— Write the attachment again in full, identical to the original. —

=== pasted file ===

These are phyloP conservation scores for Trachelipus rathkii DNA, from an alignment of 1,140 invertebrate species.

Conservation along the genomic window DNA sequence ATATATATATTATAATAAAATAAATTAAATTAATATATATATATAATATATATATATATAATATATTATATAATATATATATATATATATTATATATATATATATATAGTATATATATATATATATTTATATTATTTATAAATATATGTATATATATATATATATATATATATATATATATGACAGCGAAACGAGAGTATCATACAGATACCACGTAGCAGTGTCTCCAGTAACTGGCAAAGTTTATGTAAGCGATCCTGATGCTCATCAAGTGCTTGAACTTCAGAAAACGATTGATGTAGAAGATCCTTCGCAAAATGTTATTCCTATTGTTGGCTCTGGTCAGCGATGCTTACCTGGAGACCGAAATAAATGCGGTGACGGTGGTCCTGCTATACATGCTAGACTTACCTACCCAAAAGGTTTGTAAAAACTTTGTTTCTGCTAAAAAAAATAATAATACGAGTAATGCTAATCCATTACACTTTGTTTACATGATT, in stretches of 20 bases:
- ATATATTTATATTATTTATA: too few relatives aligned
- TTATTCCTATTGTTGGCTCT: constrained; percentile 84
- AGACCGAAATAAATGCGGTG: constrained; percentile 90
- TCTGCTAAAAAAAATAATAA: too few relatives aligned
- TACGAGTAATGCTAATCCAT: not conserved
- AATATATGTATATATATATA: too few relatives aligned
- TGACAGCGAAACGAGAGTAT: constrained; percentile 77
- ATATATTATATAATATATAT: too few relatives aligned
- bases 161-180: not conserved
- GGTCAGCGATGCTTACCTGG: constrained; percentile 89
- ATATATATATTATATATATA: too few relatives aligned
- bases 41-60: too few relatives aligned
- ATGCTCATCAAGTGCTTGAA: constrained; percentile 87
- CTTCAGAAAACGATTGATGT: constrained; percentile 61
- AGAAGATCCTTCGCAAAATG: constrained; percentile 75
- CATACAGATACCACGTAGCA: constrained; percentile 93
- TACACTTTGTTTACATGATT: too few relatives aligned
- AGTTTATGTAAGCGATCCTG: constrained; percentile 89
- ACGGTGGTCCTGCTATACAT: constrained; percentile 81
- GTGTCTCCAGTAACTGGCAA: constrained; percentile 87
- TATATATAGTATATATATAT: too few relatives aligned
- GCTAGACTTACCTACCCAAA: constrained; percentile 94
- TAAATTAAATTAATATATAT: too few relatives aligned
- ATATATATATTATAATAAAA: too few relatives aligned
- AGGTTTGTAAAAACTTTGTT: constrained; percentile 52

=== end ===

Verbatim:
These are phyloP conservation scores for Trachelipus rathkii DNA, from an alignment of 1,140 invertebrate species.

Conservation along the genomic window DNA sequence ATATATATATTATAATAAAATAAATTAAATTAATATATATATATAATATATATATATATAATATATTATATAATATATATATATATATATTATATATATATATATATAGTATATATATATATATATTTATATTATTTATAAATATATGTATATATATATATATATATATATATATATATATGACAGCGAAACGAGAGTATCATACAGATACCACGTAGCAGTGTCTCCAGTAACTGGCAAAGTTTATGTAAGCGATCCTGATGCTCATCAAGTGCTTGAACTTCAGAAAACGATTGATGTAGAAGATCCTTCGCAAAATGTTATTCCTATTGTTGGCTCTGGTCAGCGATGCTTACCTGGAGACCGAAATAAATGCGGTGACGGTGGTCCTGCTATACATGCTAGACTTACCTACCCAAAAGGTTTGTAAAAACTTTGTTTCTGCTAAAAAAAATAATAATACGAGTAATGCTAATCCATTACACTTTGTTTACATGATT, in stretches of 20 bases:
- ATATATTTATATTATTTATA: too few relatives aligned
- TTATTCCTATTGTTGGCTCT: constrained; percentile 84
- AGACCGAAATAAATGCGGTG: constrained; percentile 90
- TCTGCTAAAAAAAATAATAA: too few relatives aligned
- TACGAGTAATGCTAATCCAT: not conserved
- AATATATGTATATATATATA: too few relatives aligned
- TGACAGCGAAACGAGAGTAT: constrained; percentile 77
- ATATATTATATAATATATAT: too few relatives aligned
- bases 161-180: not conserved
- GGTCAGCGATGCTTACCTGG: constrained; percentile 89
- ATATATATATTATATATATA: too few relatives aligned
- bases 41-60: too few relatives aligned
- ATGCTCATCAAGTGCTTGAA: constrained; percentile 87
- CTTCAGAAAACGATTGATGT: constrained; percentile 61
- AGAAGATCCTTCGCAAAATG: constrained; percentile 75
- CATACAGATACCACGTAGCA: constrained; percentile 93
- TACACTTTGTTTACATGATT: too few relatives aligned
- AGTTTATGTAAGCGATCCTG: constrained; percentile 89
- ACGGTGGTCCTGCTATACAT: constrained; percentile 81
- GTGTCTCCAGTAACTGGCAA: constrained; percentile 87
- TATATATAGTATATATATAT: too few relatives aligned
- GCTAGACTTACCTACCCAAA: constrained; percentile 94
- TAAATTAAATTAATATATAT: too few relatives aligned
- ATATATATATTATAATAAAA: too few relatives aligned
- AGGTTTGTAAAAACTTTGTT: constrained; percentile 52